Phosphoric Acid
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Phosphoric Acid

Phosphoric acid
Structural formula of phosphoric acid, showing dimensions
Ball-and-stick model
Space-filling model
IUPAC name
Phosphoric acid
Other names
Orthophosphoric acid
3D model (JSmol)
ECHA InfoCard 100.028.758 Edit this at Wikidata
EC Number
  • 231-633-2
E number E338 (antioxidants, ...)
RTECS number
  • TB6300000
UN number 1805
Molar mass  g·mol-1
Appearance colorless syrup
Odor Odorless
Density 1.6845 g⋅cm-3 (25 °C, 85%),[1] 1.834 g⋅cm-3 (solid)[2]
Melting point 40-42.4 °C (104.0-108.3 °F; 313.1-315.5 K)[4]
Boiling point 212 °C (414 °F; 485 K)[10]
  • 392.2g/100 g (-16.3 °C)
  • 369.4g/100 mL (0.5 °C)
  • 446g/100 mL (15 °C)[3]
  • 548g/100 mL (20 °C)[4]
Solubility Soluble in ethanol
log P -2.15[5]
Vapor pressure 0.03mmHg (20°C)[6]
Conjugate base Dihydrogen phosphate
  • 1.3420 (8.8% w/w aq. soln.)[9]
  • 1.4320 (85% aq. soln) 25 °C
Viscosity 2.4-9.4cP (85% aq. soln.)
147cP (100%)
145.0 J/mol⋅K
150.8 J/mol⋅K
-1271.7 kJ/mol
-1123.6 kJ/mol
Safety data sheet ICSC 1008
GHS pictograms GHS05: Corrosive[12]
GHS Signal word Danger
H290, H314[12]
P280, P305+351+338, P310[12]
NFPA 704 (fire diamond)
Flammability code 0: Will not burn. E.g. waterHealth code 3: Short exposure could cause serious temporary or residual injury. E.g. chlorine gasReactivity code 0: Normally stable, even under fire exposure conditions, and is not reactive with water. E.g. liquid nitrogenSpecial hazards (white): no codeNFPA 704 four-colored diamond
Flash point Non-flammable
Lethal dose or concentration (LD, LC):
1530mg/kg (rat, oral)[13]
NIOSH (US health exposure limits):
PEL (Permissible)
TWA 1mg/m3[6]
REL (Recommended)
TWA 1mg/m3 ST 3mg/m3[6]
IDLH (Immediate danger)
Related compounds
Except where otherwise noted, data are given for materials in their standard state (at 25 °C [77 °F], 100 kPa).
?N verify (what is checkY?N ?)
Infobox references

Phosphoric acid, also known as orthophosphoric acid or phosphoric(V) acid, is a weak acid with the chemical formula . It is normally encountered as a colorless syrup of 85% concentration in water. The pure compound is a colorless solid.

All three hydrogens are acidic to varying degrees and can be lost from the molecule as H+ ions (protons). When all three H+ ions are removed, the result is an orthophosphate ion PO43-, commonly called "phosphate". Removal of one or two protons gives dihydrogen phosphate ion , and the hydrogen phosphate ion , respectively. Orthophosphoric acid also forms esters, called organophosphates.[14]

Phosphoric acid is commonly encountered in chemical laboratories as an 85% aqueous solution, which is a colourless, odourless, and non-volatile syrupy liquid. Although phosphoric acid does not meet the strict definition of a strong acid, the 85% solution can still severely irritate the skin and damage the eyes.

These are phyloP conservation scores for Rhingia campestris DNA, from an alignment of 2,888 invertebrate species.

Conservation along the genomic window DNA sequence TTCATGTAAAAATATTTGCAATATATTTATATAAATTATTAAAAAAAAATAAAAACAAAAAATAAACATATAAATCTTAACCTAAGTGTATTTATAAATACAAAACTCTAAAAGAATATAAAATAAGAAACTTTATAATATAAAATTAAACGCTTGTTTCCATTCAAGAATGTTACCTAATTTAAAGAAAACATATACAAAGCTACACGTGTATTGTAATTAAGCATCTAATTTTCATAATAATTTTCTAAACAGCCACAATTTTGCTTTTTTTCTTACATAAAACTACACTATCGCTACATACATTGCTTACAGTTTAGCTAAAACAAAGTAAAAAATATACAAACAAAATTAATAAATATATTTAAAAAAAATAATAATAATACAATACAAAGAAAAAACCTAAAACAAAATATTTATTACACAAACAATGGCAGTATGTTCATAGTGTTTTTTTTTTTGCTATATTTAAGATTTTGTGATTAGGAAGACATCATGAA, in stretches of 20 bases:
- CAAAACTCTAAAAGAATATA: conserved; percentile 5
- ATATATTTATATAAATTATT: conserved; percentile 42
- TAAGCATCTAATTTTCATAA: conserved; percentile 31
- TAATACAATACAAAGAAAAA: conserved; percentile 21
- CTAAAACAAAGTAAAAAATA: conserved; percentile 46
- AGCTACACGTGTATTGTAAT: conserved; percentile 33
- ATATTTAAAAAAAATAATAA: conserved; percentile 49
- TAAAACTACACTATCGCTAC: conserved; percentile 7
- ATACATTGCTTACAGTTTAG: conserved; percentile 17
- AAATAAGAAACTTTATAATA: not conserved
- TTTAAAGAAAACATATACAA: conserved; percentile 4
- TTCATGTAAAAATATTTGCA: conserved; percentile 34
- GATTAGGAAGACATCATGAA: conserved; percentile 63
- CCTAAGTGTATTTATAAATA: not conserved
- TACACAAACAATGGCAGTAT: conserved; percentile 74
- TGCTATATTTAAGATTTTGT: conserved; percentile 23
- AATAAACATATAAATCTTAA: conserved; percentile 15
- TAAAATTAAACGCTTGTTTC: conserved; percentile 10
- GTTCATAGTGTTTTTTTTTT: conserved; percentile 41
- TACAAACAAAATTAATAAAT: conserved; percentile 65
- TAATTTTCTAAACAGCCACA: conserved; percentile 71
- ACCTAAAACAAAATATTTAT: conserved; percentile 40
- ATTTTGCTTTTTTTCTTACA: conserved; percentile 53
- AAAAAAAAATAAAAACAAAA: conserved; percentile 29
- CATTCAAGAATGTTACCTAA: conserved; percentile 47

The name "orthophosphoric acid" can be used to distinguish this specific acid from other "phosphoric acids", such as pyrophosphoric acid. Nevertheless, the term "phosphoric acid" often means this specific compound; and that is the current IUPAC nomenclature.


Phosphoric acid is produced industrially by two general routes.[15] In the wet process a phosphate-containing mineral such as calcium hydroxyapatite is treated with sulfuric acid.[16]

Fluoroapatite is an alternative feedstock, in which case fluoride is removed as the insoluble compound Na2SiF6. The phosphoric acid solution usually contains 23-33% P2O5 (32-46% H3PO4). It may be concentrated to produce commercial- or merchant-grade phosphoric acid, which contains about 54-62% P2O5 (75-85% H3PO4). Further removal of water yields superphosphoric acid with a P2O5 concentration above 70% (corresponding to nearly 100% H3PO4). Calcium sulfate (gypsum) is produced as a by-product and is removed as phosphogypsum.

To produce food-grade phosphoric acid, phosphate ore is first reduced with coke in an electric arc furnace, to make elemental phosphorus. Silica is also added, resulting in the production of calcium silicate slag. Elemental phosphorus is distilled out of the furnace and burned with air to produce high-purity phosphorus pentoxide, which is dissolved in water to make phosphoric acid.

The phosphoric acid from both processes may be further purified by removing compounds of arsenic and other potentially toxic impurities.

Acidic properties

All three hydrogens are acidic, with dissociation constants pKa1 = 2.14, pKa2 = 7.20, and pKa3 = 12.37. It follows that, in water solutions, phosphoric acid is mostly dissociated into some combination of its three anions, except at very low pH. The equilibrium equations are:

H3PO4   + H2O ? H3O+ + H2PO4-      Ka1= 7.25×10-3 [pKa1 = 2.14]
H2PO4-+ H2O ? H3O+ + HPO42-       Ka2= 6.31×10-8 [pKa2 = 7.20]
HPO42-+ H2O ? H3O+ +  PO43-        Ka3= 3.98×10-13 [pKa3 = 12.37]


The dominant use of phosphoric acid is for fertilizers, consuming approximately 90% of production.[17]